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Businesses that are adjacent to hotels are the best…for security consultants. When you have a high-gain wireless antenna, a rogue access point plugged into a network or able to compromise a vulnerable wireless access point, you pretty much don’t have to leave the comfort of your hotel room or parked vehicle for the assessment. I have been on a handful of these fortunate layouts and it certainly helps when staying under the radar. One of my first red team assessments had a hotel right next to the business we were assessing. The only thing separating the extended stay hotel and business was waist-high foliage, with little to no lighting or camera coverage. With this assessment, after hours testing was in scope, thus making the assessment that much easier.On-site Social Engineering... read more >
Earlier this year, a friend (5tubb0rn) and I toyed around with some ideas at a local hacker workspace. I had been using a Proxmark/BishopFox build to steal proximity badges during some of our Professional Security Services on-site Social Engineering Assessments and covert Physical Security Assessments. The Proxmark/BishopFox build was handy in that I didn’t have to bump into anyone in order to snag their badge for replication. The only problem I’ve had with this device is the size – it is a garage badge reader after all, and about the size of a laptop. There are smaller devices out there but we wanted to create something from scratch, utilizing a Raspberry Pi and some plug-and-play sensors that could be easily hidden by someone in the guise of a contractor. So, the two of us came up with a... read more >
Another Wednesday, another war story. As a Senior Security Consultant here at NTT Security, I am constantly performing assessments on-site for our clients. At a recent on-site social engineering and physical security assessment, we exploited some vulnerabilities that could easily have been avoided with the right security measures in place.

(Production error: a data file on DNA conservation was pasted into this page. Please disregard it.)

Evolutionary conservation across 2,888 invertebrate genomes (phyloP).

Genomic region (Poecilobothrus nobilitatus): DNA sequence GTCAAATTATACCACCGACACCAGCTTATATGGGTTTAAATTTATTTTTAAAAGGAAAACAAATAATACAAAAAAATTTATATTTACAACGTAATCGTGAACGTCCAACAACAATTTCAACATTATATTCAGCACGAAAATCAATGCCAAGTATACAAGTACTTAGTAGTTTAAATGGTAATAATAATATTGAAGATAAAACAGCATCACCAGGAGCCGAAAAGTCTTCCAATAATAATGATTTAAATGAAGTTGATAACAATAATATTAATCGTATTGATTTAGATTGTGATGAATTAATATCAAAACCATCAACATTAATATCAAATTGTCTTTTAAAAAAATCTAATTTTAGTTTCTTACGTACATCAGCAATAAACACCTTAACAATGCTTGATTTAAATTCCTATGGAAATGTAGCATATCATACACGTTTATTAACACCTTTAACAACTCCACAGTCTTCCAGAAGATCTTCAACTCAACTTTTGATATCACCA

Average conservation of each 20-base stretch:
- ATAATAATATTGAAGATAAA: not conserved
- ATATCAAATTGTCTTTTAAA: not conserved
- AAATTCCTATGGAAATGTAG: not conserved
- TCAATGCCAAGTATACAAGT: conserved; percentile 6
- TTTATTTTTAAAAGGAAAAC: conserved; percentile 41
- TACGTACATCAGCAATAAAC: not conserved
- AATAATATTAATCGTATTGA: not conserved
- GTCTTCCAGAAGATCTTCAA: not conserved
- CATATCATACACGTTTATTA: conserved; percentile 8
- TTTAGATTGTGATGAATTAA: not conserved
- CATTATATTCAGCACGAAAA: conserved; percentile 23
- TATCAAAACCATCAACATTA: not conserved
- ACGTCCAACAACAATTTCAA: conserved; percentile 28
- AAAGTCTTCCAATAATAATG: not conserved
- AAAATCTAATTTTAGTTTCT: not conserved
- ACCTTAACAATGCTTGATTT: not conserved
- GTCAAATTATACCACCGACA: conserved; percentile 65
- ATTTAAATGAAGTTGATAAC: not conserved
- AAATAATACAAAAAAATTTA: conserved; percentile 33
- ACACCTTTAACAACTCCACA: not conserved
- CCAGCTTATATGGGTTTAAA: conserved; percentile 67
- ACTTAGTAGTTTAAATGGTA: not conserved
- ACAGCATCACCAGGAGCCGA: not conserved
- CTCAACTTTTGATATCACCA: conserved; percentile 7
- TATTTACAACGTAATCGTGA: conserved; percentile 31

Also, as many of you are aware, October is National Cyber Security Awareness Month (NCSAM). The theme for this week is STOP. THINK. CONNECT, however, I’d like to change it to fit the theme of my blog: STOP. THINK. FACT CHECK. As I’ve said in previous war stories, always ask questions and check that the person is who they say they are. And no matter how nice someone may look or act, always fact check. Use your instincts and don’t let someone with seemingly legitimate credentials fool you.Assessment Background
The... read more >
I recently had the pleasure of performing a combined Social Engineering and Physical Security Assessment over the course of a national holiday. While my story may not come close to what Solutionary Security Consultants' Tim Roberts or Brent White have enlightened you with, I must say this assessment certainly opens one’s eyes to the challenges that an organization, similar in size to the assessed business, faces when growing rapidly and trying to fit in an Information Security program.
While there are many lessons learned, two top takeaways stand out:
- Having the proper corporate structure is one of the most important components in standing up a successful information security program.
- Perceived security is just that – perceived. As my co-worker Andrew Weed put it: “This is like an M&M – a hard candy shell, soft on the inside.” To some extent he is correct. The amount...
On nearly every assessment I have performed, I have been able to piggyback my way into target buildings and sensitive areas. If you walk in with confidence and even attempt to “badge in,” most employees will pay little attention to the error sound or the red light of an illegitimate swipe. So, to the unaware, you can easily pass as an authentic employee as long as you look the part and appear to have the right badge; especially at a facility with a large employee body.
Using this technique, it is often inevitable that you will encounter a security guard, especially in the lobby area. If an area with a guard is unavoidable, I will wait for a guard to become engaged in conversation with another employee, receive a phone call sign for a delivery or become distracted in some other way in order to take advantage of the distraction. In my experience, a security guard will also pay little attention to the color of the light or... read more >